A name given, early in 1935, to the region in the south-central United States afflicted by drought and dust storms, including parts of Colorado, Kansas, New Mexico, Texas, and Oklahoma, and resulting from a long period of deficient rainfall combined with loosening of the soil by destruction of the natural vegetation; dust bowl describes similar regions in other parts of the world.
the resources that are needed for humans to survive, and be economically active. All of which is provided by the ecosystem.
A place where fish are bred for commercial purposes.
The science or practice of planting, managing, and caring for forests.
A hydrocarbon deposit, such as petroleum, coal, or natural gas, derived from the accumulated remains of ancient plants and animals and used as fuel. Carbon dioxide and other greenhouse gases generated by burning fossil fuels are considered to be one of the principal causes of global warming.
A belt of recreational parks, farmland, or uncultivated land surrounding a community: preserved from urban development
The application of science to increasing agricultural productivity, including the breeding of high-yield varieties of grains, the effective use of pesticides, and improved fertilization, irrigation, mechanization, and soil conservation techniques.
Tax paid by consumers for products or services that are not environmentally friendly. Intended purpose of the green tax is to offset the negative impact resulting from the use of non-green products and services.
a forest fire that burns the humus, may not appear at the surface
a place in the upper mantle of the earth at which hot magma from the lower mantle upwells to melt through the crust usually in the interior of a tectonic plate to form a volcanic feature
Began about 1760 in England and later in the other countries, characterized chiefly by the replacement of hand tools with power-driven machines, as the power loom and the steam engine, and by the concentration of industry in large establishments.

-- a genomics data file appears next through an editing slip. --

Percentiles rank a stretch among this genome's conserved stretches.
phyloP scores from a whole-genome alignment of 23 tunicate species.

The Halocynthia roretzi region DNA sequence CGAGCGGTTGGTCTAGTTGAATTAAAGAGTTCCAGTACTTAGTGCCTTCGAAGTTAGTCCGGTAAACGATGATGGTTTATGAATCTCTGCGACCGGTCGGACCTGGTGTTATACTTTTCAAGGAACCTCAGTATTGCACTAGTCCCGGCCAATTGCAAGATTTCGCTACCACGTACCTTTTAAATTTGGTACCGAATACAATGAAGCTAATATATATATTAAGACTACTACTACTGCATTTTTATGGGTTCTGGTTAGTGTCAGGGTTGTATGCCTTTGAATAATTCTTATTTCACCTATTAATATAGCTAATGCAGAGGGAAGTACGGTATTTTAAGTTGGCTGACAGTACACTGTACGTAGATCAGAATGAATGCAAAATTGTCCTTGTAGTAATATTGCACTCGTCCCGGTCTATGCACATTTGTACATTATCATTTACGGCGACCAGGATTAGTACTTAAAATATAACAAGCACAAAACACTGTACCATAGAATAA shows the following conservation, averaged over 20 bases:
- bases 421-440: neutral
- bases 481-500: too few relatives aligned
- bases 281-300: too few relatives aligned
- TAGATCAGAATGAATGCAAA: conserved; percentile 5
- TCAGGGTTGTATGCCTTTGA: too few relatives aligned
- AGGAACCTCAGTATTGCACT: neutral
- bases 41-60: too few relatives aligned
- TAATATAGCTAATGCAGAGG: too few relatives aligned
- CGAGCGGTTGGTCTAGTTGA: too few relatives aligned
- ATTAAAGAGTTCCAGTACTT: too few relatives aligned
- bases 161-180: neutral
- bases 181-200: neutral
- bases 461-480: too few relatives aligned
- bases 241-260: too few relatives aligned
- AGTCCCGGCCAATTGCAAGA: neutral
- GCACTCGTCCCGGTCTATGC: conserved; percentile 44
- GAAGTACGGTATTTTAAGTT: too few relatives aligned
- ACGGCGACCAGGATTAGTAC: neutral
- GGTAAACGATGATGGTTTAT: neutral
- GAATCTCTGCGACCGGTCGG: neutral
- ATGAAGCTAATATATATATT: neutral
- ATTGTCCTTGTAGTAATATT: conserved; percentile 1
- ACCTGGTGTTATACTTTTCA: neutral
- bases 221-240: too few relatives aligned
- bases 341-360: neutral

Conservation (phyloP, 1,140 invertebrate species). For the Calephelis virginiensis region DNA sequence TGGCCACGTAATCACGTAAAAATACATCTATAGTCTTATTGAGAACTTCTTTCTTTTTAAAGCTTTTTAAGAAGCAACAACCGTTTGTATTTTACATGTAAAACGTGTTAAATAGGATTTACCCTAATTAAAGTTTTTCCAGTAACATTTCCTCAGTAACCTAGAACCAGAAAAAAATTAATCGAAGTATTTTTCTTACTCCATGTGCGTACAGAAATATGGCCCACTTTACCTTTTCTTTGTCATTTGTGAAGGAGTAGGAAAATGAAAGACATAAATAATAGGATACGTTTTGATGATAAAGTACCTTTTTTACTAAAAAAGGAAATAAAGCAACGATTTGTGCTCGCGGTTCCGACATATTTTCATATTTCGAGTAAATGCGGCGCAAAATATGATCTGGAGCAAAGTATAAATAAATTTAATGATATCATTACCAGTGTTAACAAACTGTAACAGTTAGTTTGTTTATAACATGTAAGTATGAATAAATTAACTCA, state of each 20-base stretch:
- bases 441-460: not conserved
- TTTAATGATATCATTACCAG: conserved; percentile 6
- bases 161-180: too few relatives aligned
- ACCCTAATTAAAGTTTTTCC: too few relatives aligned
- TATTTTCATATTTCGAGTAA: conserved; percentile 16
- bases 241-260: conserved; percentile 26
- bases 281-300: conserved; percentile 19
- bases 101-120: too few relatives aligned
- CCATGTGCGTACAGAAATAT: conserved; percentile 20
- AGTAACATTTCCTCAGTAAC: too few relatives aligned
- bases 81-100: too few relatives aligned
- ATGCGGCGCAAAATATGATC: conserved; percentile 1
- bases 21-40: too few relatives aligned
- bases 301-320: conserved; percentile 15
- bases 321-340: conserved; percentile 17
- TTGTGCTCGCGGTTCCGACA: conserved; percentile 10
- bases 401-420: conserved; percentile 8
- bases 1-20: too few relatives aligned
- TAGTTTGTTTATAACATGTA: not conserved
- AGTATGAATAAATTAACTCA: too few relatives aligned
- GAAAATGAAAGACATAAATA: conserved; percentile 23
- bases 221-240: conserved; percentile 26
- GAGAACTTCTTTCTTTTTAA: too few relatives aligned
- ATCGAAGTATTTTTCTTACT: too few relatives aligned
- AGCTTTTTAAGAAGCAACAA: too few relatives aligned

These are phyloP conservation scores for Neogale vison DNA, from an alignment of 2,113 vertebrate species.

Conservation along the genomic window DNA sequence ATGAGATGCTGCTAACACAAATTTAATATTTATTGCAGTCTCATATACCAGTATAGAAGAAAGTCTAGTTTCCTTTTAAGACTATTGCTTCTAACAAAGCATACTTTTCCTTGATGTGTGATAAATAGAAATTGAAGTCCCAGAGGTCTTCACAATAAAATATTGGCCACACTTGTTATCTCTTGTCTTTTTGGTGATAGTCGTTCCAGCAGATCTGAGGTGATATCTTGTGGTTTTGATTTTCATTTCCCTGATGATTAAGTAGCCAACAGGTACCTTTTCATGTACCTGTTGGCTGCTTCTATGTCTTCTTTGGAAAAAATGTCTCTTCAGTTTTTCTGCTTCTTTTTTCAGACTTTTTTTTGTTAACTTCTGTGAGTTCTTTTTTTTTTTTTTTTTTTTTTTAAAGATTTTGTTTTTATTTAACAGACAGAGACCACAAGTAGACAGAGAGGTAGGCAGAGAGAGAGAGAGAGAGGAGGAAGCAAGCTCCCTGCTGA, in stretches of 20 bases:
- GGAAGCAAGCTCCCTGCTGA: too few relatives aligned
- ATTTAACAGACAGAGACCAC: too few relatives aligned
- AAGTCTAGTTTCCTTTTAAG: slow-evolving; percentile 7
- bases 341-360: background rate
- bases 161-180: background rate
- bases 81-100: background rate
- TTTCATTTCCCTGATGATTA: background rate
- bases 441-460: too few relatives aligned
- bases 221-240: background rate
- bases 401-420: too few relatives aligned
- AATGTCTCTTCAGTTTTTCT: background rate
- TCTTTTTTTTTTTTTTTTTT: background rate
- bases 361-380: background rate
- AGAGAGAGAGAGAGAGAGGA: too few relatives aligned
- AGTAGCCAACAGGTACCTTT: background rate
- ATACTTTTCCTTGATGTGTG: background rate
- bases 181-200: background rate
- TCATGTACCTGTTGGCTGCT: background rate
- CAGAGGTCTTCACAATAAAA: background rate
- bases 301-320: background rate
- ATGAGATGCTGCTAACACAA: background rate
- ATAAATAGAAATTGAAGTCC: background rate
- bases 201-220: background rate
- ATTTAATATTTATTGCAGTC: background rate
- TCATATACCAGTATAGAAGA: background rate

Integrated Pest Management
The use of all appropriate techniques of controlling pests in a coordinated manner that enhances, rather than destroys, natural controls. If pesticides are part of the program, they are used sparingly and selectively so as not to interfere with natural competitors
The growing of two or more crops simultaneously on the same piece of land. Benefits arise because crops exploit different soil, water, light, and other resources, or mutually interact with one another, to raise yields or control pests and weeds.
the action of applying water to land in order to supply crops and other plants with necessary water. Sometimes nutrients may be applied via irrigation as well.
Any natural resource (as wood or solar energy) that can be replenished naturally with the passage of time (usually in days or years)
Ex: Biomass, water, geothermal, wind, solar
Accumulation of salts in soil that can eventually make the soil unable to support plant growth
A collection of genetically diverse seeds
Hedge or fence of trees designed to lessen the force of the wind and reduce erosion
The forestry practice of leaving a few full-grown trees in order to create shelter for emergent seedlings
Second growth forests
Areas where cutting has occurred and a new, younger forest has arisen
Harvesting only mature trees of certain species and size; usually more expensive then clear-cutting but it is less disruptive for wildlife and often better for forest regeneration
When mature trees are cut over a period of time; this leaves mature trees, which can reseed the forest, in place
The branch of forestry dealing with the development and care of forests
Slash and burn
This method involves farmer clearing the land by burning existing vegetation and planting crops in the ashes
Agriculture designed primarily to provide food for direct consumption by the farmer and the farmer's family
Good; usually burn only undergrowth and lead litter on forest floor; spare most mature trees; help prevent worse fires, allow vegetation to flourish
Rock and other waste materials removed as impurities when waste mineral material is separated from the metal in an ore. (gangue)
Traditional subsistence agriculture
When each family in a community grows crops for themselves and rely on animal and human labor to plant and harvest crops.
Shaping the land to create level shelves of earth to hold water and soil; requires extensive hand labor or expensive machinery, but it enables farmers to farm very steep hillsides
Production of enough crops or livestock for a farm family's survival and, in good years, a surplus to sell or put aside for hard times.
Planted and managed tracts of trees of the same age that are harvested for commercial use.
Method of forest management in which trees of different species in a given stand are maintained at many ages and sizes to permit continuous natural regeneration (selective deforestation)
Not getting ENOUGH adequate food and nourishment
The social process whereby cities grow and societies become more highly populated